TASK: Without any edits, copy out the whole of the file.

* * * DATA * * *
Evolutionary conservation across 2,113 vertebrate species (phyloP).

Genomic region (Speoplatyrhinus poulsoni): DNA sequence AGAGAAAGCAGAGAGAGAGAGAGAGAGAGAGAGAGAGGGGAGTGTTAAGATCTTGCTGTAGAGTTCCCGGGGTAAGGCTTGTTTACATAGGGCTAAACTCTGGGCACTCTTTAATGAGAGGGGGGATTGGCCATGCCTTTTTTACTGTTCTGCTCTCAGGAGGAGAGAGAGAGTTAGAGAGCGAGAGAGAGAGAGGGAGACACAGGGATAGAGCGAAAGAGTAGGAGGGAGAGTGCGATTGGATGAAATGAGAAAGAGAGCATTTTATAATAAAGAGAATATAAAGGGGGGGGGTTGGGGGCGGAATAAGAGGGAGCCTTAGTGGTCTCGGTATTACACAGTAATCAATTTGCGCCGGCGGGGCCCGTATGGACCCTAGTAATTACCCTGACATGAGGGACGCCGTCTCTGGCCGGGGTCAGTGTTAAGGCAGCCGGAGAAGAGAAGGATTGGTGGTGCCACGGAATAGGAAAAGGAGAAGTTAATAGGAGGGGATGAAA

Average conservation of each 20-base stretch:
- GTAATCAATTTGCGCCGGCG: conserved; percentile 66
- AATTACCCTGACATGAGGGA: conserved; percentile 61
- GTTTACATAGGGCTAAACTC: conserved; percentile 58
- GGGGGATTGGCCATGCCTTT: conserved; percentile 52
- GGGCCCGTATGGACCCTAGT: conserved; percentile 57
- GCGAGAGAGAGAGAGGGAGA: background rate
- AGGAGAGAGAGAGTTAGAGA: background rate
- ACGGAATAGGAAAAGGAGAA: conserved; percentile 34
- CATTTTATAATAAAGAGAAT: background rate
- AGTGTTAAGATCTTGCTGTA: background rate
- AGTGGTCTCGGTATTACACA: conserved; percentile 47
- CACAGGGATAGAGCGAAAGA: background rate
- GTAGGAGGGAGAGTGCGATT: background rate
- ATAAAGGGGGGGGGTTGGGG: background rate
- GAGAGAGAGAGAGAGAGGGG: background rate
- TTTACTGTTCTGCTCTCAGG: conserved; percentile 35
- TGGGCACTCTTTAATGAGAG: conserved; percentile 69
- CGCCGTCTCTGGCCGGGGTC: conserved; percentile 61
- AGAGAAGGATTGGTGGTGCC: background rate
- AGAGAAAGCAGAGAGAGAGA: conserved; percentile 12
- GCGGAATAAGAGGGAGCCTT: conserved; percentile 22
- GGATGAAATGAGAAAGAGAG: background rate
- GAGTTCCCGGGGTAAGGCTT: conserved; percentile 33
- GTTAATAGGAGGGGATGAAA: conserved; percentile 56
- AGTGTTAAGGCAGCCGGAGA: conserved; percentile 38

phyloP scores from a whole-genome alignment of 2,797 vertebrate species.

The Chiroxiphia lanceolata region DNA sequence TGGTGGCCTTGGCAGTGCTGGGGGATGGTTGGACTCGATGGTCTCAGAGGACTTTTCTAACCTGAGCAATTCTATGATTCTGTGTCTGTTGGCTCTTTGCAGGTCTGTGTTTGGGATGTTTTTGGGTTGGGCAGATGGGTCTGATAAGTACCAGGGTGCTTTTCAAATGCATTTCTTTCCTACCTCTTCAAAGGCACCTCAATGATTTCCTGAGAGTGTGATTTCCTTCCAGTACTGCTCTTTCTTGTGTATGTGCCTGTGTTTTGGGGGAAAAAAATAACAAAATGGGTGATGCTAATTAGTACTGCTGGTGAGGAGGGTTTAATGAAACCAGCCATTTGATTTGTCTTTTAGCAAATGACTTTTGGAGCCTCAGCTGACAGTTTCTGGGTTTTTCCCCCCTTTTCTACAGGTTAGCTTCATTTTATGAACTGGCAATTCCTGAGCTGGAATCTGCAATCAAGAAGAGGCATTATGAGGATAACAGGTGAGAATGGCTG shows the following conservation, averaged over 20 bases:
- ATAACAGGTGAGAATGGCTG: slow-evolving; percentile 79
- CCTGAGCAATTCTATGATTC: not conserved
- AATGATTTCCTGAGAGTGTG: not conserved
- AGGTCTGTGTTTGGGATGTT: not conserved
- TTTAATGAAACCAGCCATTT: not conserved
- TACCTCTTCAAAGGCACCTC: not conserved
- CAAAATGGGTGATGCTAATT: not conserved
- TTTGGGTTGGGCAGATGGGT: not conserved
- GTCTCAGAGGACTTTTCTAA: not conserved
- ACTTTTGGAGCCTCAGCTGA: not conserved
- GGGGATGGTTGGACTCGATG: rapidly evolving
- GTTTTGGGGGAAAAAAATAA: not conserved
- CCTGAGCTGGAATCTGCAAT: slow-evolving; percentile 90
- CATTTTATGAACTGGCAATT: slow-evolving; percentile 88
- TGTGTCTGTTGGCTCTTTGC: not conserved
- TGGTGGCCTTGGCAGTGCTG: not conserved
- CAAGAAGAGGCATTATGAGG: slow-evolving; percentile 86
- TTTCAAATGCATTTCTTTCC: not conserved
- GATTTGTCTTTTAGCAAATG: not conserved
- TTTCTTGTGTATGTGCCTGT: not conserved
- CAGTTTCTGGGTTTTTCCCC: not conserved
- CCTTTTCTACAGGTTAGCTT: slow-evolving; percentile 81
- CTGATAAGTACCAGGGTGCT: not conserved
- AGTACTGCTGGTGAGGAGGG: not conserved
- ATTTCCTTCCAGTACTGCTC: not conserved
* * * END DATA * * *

Evolutionary conservation across 2,113 vertebrate species (phyloP).

Genomic region (Speoplatyrhinus poulsoni): DNA sequence AGAGAAAGCAGAGAGAGAGAGAGAGAGAGAGAGAGAGGGGAGTGTTAAGATCTTGCTGTAGAGTTCCCGGGGTAAGGCTTGTTTACATAGGGCTAAACTCTGGGCACTCTTTAATGAGAGGGGGGATTGGCCATGCCTTTTTTACTGTTCTGCTCTCAGGAGGAGAGAGAGAGTTAGAGAGCGAGAGAGAGAGAGGGAGACACAGGGATAGAGCGAAAGAGTAGGAGGGAGAGTGCGATTGGATGAAATGAGAAAGAGAGCATTTTATAATAAAGAGAATATAAAGGGGGGGGGTTGGGGGCGGAATAAGAGGGAGCCTTAGTGGTCTCGGTATTACACAGTAATCAATTTGCGCCGGCGGGGCCCGTATGGACCCTAGTAATTACCCTGACATGAGGGACGCCGTCTCTGGCCGGGGTCAGTGTTAAGGCAGCCGGAGAAGAGAAGGATTGGTGGTGCCACGGAATAGGAAAAGGAGAAGTTAATAGGAGGGGATGAAA

Average conservation of each 20-base stretch:
- GTAATCAATTTGCGCCGGCG: conserved; percentile 66
- AATTACCCTGACATGAGGGA: conserved; percentile 61
- GTTTACATAGGGCTAAACTC: conserved; percentile 58
- GGGGGATTGGCCATGCCTTT: conserved; percentile 52
- GGGCCCGTATGGACCCTAGT: conserved; percentile 57
- GCGAGAGAGAGAGAGGGAGA: background rate
- AGGAGAGAGAGAGTTAGAGA: background rate
- ACGGAATAGGAAAAGGAGAA: conserved; percentile 34
- CATTTTATAATAAAGAGAAT: background rate
- AGTGTTAAGATCTTGCTGTA: background rate
- AGTGGTCTCGGTATTACACA: conserved; percentile 47
- CACAGGGATAGAGCGAAAGA: background rate
- GTAGGAGGGAGAGTGCGATT: background rate
- ATAAAGGGGGGGGGTTGGGG: background rate
- GAGAGAGAGAGAGAGAGGGG: background rate
- TTTACTGTTCTGCTCTCAGG: conserved; percentile 35
- TGGGCACTCTTTAATGAGAG: conserved; percentile 69
- CGCCGTCTCTGGCCGGGGTC: conserved; percentile 61
- AGAGAAGGATTGGTGGTGCC: background rate
- AGAGAAAGCAGAGAGAGAGA: conserved; percentile 12
- GCGGAATAAGAGGGAGCCTT: conserved; percentile 22
- GGATGAAATGAGAAAGAGAG: background rate
- GAGTTCCCGGGGTAAGGCTT: conserved; percentile 33
- GTTAATAGGAGGGGATGAAA: conserved; percentile 56
- AGTGTTAAGGCAGCCGGAGA: conserved; percentile 38

phyloP scores from a whole-genome alignment of 2,797 vertebrate species.

The Chiroxiphia lanceolata region DNA sequence TGGTGGCCTTGGCAGTGCTGGGGGATGGTTGGACTCGATGGTCTCAGAGGACTTTTCTAACCTGAGCAATTCTATGATTCTGTGTCTGTTGGCTCTTTGCAGGTCTGTGTTTGGGATGTTTTTGGGTTGGGCAGATGGGTCTGATAAGTACCAGGGTGCTTTTCAAATGCATTTCTTTCCTACCTCTTCAAAGGCACCTCAATGATTTCCTGAGAGTGTGATTTCCTTCCAGTACTGCTCTTTCTTGTGTATGTGCCTGTGTTTTGGGGGAAAAAAATAACAAAATGGGTGATGCTAATTAGTACTGCTGGTGAGGAGGGTTTAATGAAACCAGCCATTTGATTTGTCTTTTAGCAAATGACTTTTGGAGCCTCAGCTGACAGTTTCTGGGTTTTTCCCCCCTTTTCTACAGGTTAGCTTCATTTTATGAACTGGCAATTCCTGAGCTGGAATCTGCAATCAAGAAGAGGCATTATGAGGATAACAGGTGAGAATGGCTG shows the following conservation, averaged over 20 bases:
- ATAACAGGTGAGAATGGCTG: slow-evolving; percentile 79
- CCTGAGCAATTCTATGATTC: not conserved
- AATGATTTCCTGAGAGTGTG: not conserved
- AGGTCTGTGTTTGGGATGTT: not conserved
- TTTAATGAAACCAGCCATTT: not conserved
- TACCTCTTCAAAGGCACCTC: not conserved
- CAAAATGGGTGATGCTAATT: not conserved
- TTTGGGTTGGGCAGATGGGT: not conserved
- GTCTCAGAGGACTTTTCTAA: not conserved
- ACTTTTGGAGCCTCAGCTGA: not conserved
- GGGGATGGTTGGACTCGATG: rapidly evolving
- GTTTTGGGGGAAAAAAATAA: not conserved
- CCTGAGCTGGAATCTGCAAT: slow-evolving; percentile 90
- CATTTTATGAACTGGCAATT: slow-evolving; percentile 88
- TGTGTCTGTTGGCTCTTTGC: not conserved
- TGGTGGCCTTGGCAGTGCTG: not conserved
- CAAGAAGAGGCATTATGAGG: slow-evolving; percentile 86
- TTTCAAATGCATTTCTTTCC: not conserved
- GATTTGTCTTTTAGCAAATG: not conserved
- TTTCTTGTGTATGTGCCTGT: not conserved
- CAGTTTCTGGGTTTTTCCCC: not conserved
- CCTTTTCTACAGGTTAGCTT: slow-evolving; percentile 81
- CTGATAAGTACCAGGGTGCT: not conserved
- AGTACTGCTGGTGAGGAGGG: not conserved
- ATTTCCTTCCAGTACTGCTC: not conserved